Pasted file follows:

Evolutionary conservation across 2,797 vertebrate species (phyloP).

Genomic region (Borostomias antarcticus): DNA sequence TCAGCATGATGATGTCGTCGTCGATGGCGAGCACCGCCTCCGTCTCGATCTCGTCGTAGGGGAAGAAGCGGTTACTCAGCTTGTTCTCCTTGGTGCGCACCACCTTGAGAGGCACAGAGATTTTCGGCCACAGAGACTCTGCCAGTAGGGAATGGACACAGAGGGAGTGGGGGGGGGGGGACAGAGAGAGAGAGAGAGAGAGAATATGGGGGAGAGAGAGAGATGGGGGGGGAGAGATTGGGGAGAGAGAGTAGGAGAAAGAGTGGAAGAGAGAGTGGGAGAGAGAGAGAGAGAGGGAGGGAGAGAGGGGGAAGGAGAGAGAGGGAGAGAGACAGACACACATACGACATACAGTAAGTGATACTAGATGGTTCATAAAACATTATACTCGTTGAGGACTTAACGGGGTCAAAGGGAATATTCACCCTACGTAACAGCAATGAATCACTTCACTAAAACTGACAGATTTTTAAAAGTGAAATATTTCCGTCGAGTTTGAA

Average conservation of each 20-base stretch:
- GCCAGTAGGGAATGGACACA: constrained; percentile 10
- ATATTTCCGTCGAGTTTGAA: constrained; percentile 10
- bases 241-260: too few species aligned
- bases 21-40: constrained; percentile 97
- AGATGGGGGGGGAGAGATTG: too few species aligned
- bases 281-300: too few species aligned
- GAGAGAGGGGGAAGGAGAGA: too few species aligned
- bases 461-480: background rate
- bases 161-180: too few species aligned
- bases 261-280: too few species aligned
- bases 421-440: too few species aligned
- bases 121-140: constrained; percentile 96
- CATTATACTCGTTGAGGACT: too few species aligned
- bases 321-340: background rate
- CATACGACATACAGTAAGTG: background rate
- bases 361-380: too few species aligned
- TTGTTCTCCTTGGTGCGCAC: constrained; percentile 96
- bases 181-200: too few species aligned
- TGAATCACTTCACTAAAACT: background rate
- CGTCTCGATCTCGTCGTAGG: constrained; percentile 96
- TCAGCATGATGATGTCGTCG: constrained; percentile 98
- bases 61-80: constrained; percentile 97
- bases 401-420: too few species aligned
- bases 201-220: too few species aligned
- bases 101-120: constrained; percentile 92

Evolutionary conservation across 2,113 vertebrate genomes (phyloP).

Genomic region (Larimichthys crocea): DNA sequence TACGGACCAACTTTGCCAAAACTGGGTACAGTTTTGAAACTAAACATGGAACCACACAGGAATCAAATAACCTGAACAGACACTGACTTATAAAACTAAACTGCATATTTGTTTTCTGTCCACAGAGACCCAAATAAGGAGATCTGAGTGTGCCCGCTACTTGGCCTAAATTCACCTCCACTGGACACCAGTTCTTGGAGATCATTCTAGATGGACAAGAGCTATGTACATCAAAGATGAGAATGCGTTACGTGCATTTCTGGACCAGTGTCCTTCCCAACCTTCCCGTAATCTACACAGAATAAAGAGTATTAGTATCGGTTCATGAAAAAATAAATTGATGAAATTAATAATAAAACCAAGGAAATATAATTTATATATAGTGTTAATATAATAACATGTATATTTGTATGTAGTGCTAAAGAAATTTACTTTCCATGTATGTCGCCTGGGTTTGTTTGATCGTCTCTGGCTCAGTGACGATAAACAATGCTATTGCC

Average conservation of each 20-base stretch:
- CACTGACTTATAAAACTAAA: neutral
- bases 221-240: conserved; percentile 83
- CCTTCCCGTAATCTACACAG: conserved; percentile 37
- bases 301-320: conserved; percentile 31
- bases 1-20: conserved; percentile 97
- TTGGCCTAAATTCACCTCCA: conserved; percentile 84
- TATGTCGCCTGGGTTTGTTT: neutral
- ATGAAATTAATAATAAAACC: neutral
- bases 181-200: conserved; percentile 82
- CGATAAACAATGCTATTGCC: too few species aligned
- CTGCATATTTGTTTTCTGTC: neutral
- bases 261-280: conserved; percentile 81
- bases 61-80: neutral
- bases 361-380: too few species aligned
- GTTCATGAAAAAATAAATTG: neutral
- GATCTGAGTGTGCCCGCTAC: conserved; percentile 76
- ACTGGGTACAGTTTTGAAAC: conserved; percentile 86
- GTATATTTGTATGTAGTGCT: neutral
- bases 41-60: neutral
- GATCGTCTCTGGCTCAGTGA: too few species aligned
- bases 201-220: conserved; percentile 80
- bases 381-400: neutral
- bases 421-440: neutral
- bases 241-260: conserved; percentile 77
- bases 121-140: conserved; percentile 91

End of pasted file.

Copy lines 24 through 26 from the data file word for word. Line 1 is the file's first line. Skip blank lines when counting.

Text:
- TCAGCATGATGATGTCGTCG: constrained; percentile 98
- bases 61-80: constrained; percentile 97
- bases 401-420: too few species aligned